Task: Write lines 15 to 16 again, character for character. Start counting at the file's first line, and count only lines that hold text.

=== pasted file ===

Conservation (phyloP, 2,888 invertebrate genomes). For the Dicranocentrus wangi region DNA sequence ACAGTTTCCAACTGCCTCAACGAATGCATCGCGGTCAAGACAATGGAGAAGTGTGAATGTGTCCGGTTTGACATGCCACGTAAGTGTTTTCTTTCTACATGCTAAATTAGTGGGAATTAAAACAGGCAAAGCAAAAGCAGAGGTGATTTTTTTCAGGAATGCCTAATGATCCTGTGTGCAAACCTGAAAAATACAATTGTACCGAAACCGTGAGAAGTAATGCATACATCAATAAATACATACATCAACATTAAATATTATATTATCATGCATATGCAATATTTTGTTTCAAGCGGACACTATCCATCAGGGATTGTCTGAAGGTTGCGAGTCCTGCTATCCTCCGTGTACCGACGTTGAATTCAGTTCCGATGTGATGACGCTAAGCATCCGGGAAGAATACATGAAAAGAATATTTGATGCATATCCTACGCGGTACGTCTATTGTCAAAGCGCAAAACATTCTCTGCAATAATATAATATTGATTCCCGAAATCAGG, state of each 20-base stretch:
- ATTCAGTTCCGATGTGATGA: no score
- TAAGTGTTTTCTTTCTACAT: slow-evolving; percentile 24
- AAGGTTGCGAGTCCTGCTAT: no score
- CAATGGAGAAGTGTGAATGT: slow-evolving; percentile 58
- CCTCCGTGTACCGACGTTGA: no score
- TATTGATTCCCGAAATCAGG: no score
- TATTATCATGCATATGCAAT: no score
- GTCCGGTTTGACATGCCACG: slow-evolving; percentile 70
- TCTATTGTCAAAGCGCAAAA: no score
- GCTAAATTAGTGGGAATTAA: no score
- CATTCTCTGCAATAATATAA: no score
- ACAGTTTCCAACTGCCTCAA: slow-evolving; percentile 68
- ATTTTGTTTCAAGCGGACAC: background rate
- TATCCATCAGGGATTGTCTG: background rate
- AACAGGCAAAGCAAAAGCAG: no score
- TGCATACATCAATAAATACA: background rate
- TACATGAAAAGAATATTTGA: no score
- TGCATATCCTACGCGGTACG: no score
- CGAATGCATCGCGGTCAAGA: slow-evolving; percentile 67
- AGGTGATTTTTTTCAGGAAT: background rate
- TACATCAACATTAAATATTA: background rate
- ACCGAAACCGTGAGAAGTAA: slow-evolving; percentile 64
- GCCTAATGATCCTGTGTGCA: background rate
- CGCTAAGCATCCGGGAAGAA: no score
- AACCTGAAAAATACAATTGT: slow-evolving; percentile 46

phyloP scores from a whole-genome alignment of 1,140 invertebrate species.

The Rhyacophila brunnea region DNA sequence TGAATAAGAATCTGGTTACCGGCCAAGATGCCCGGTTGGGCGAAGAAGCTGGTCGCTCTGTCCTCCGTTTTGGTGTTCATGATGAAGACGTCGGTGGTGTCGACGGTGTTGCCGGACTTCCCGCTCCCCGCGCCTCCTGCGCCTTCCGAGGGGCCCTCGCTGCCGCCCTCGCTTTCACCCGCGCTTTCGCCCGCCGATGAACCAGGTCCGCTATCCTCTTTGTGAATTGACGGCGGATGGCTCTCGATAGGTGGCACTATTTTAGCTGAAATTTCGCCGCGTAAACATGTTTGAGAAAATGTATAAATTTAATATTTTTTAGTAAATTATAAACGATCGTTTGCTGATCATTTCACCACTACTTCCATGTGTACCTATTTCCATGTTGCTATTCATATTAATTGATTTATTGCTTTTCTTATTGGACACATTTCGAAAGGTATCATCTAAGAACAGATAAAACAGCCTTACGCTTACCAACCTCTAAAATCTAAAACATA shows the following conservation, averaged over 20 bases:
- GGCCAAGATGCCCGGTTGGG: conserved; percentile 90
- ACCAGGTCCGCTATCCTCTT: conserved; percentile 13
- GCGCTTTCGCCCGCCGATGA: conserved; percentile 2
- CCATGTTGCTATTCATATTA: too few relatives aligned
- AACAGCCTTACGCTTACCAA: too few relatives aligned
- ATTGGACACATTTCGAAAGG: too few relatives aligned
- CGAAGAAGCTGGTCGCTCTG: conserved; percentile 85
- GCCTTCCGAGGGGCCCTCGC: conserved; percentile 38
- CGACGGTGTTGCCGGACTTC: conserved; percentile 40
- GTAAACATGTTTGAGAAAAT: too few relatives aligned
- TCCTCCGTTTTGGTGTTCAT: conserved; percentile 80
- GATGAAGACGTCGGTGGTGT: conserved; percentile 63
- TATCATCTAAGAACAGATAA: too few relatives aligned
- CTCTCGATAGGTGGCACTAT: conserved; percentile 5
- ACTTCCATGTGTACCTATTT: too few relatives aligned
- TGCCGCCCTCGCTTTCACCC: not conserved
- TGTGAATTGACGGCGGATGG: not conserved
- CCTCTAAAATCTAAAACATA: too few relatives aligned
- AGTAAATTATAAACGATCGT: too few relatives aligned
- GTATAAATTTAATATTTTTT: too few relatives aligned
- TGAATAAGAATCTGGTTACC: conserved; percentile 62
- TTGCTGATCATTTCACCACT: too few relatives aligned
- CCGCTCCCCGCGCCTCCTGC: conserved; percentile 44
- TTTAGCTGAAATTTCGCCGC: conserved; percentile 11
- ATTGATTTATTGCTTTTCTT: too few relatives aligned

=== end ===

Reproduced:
- TATCCATCAGGGATTGTCTG: background rate
- AACAGGCAAAGCAAAAGCAG: no score